The US tightens restrictions on AI chip exports to China, making it difficult to export NVIDIA chips

The United States has

restricted exports to China of high-performance chips needed to develop AI-related applications. On October 17, 2023, the U.S. government announced tightening of export restrictions, and it became clear that NVIDIA chips and other products that had been able to be exported to China would be affected.

Advanced Computing and Semiconductor Manufacturing Items Controls to PRC

US bans export of more AI chips, including Nvidia H800, to China

The United States recognizes China's AI development as a military threat, and in 2022 began restricting the export of high-performance chips that exceed a certain level of performance to China. However, semiconductor companies have avoided export restrictions by developing ``versions of existing high-performance chips that keep the performance within limits,'' and NVIDIA has released a high-performance chip ``A800'' that avoids restrictions for China. In addition to being revealed to be in production, it has also been reported that Intel has developed an AI chip 'Habana Gaudi 2' for China.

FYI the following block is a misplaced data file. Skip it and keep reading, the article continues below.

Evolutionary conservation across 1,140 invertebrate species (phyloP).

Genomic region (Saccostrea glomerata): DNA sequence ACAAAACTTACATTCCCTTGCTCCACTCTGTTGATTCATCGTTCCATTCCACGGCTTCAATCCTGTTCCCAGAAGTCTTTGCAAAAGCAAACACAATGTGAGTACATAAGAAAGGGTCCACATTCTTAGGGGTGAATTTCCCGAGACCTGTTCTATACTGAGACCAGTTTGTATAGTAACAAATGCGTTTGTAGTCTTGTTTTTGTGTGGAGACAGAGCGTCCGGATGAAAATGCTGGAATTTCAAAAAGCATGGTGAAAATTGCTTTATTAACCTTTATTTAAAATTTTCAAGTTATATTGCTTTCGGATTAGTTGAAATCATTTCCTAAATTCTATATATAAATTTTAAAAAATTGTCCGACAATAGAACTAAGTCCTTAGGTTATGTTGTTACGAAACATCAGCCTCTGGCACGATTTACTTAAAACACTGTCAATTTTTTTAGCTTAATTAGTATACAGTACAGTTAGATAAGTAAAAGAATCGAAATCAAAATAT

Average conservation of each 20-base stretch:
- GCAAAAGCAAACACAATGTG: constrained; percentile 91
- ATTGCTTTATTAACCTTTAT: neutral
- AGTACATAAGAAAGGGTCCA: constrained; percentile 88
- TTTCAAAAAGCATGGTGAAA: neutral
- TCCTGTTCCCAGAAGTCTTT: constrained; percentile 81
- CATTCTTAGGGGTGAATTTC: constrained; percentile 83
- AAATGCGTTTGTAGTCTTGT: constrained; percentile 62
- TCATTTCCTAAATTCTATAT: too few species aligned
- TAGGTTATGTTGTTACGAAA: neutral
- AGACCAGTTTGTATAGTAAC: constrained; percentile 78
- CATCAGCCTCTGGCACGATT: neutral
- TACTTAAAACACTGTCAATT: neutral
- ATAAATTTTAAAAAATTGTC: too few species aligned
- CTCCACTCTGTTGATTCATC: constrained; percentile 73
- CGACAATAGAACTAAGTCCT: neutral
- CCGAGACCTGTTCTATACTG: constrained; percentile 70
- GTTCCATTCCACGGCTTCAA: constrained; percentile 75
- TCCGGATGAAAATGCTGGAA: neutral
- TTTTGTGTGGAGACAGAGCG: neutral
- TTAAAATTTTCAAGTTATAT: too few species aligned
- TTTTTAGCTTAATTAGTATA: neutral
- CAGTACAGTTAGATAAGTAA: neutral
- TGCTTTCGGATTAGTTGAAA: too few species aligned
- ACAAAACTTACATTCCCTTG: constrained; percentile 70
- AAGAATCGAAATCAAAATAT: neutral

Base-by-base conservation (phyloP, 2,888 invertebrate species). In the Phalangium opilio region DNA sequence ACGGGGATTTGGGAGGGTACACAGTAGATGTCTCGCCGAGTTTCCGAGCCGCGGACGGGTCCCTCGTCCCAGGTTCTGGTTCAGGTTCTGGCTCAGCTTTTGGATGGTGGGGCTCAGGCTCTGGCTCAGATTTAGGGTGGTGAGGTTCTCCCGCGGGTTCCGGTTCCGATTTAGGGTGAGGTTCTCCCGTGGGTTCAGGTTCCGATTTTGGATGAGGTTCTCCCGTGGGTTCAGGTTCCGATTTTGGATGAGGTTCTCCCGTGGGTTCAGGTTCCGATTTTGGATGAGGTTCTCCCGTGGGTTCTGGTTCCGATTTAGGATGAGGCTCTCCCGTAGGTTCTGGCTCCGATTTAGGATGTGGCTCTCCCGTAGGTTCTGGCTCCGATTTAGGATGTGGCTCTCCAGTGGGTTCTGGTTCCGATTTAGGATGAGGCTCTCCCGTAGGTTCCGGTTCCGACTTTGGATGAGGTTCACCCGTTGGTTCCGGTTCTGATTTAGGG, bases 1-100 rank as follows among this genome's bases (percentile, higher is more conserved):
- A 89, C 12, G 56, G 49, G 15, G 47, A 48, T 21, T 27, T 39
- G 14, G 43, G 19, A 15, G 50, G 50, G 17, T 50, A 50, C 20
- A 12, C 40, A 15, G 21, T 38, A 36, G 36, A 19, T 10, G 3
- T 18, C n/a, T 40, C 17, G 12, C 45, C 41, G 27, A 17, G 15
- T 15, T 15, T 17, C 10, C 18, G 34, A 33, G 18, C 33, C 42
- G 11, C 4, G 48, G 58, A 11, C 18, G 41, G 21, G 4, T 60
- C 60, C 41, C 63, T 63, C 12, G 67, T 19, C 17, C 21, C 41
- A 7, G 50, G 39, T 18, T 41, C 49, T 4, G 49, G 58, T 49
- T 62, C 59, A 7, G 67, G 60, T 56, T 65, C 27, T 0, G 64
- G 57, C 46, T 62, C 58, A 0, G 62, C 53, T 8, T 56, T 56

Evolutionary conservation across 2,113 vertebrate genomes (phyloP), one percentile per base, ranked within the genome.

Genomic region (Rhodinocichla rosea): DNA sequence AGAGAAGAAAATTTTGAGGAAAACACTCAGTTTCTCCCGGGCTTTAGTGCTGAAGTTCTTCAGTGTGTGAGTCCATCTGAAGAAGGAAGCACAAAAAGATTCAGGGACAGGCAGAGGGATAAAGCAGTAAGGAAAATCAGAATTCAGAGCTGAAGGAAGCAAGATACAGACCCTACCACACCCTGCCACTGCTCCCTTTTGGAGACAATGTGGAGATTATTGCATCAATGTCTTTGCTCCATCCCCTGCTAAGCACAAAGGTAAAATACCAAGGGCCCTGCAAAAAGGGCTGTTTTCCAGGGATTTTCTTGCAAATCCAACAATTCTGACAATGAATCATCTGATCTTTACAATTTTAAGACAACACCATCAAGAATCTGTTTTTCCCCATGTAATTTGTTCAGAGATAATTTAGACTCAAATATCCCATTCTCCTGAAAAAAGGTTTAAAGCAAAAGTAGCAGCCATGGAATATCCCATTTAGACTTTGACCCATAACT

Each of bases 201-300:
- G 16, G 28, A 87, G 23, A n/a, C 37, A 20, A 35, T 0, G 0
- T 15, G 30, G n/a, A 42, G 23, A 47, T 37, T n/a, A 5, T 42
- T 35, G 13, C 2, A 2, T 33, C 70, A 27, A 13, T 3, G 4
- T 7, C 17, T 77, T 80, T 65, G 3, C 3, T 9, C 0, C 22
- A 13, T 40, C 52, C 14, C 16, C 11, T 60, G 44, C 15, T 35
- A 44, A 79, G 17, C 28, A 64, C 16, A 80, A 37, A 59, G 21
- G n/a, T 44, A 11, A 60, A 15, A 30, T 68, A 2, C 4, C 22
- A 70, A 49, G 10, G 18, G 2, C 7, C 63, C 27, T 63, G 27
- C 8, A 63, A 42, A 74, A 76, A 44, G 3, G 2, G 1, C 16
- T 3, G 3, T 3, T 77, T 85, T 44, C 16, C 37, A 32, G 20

It is revealed that NVIDIA is producing a new chip ``A800'' in China that can avoid export restrictions - GIGAZINE

Meanwhile, the US government announced on October 17, 2023 that it will strengthen restrictions on AI chip exports to China and introduce new performance thresholds. Commerce Secretary Gina Lemond said of the reason for the tightened restrictions: ``The increased export restrictions were specifically designed to limit (China's) access to computing power. It has the potential to be used in various fields, potentially threatening the United States and its allies.'

According to documents submitted by NVIDIA to the U.S. Securities and Exchange Commission on October 17, 2023, the 'A100,' 'A800,' 'H100,' 'H800,' 'L40,' 'L40S,' and 'RTX 4090' manufactured by the company will be subject to stricter regulations. will be newly affected. However, NVIDIA said, ``Given the high global demand for our products, we do not believe the increased restrictions will have a material impact on our short-term financial condition.''

In addition, Mr. Lemond said, ``In fact, even after tightening regulations, China will continue to import hundreds of billions of dollars (tens of trillions of yen) worth of semiconductors from the United States,'' stating that the restrictions are limited. I admit that.

in Hardware, Posted by log1o_hf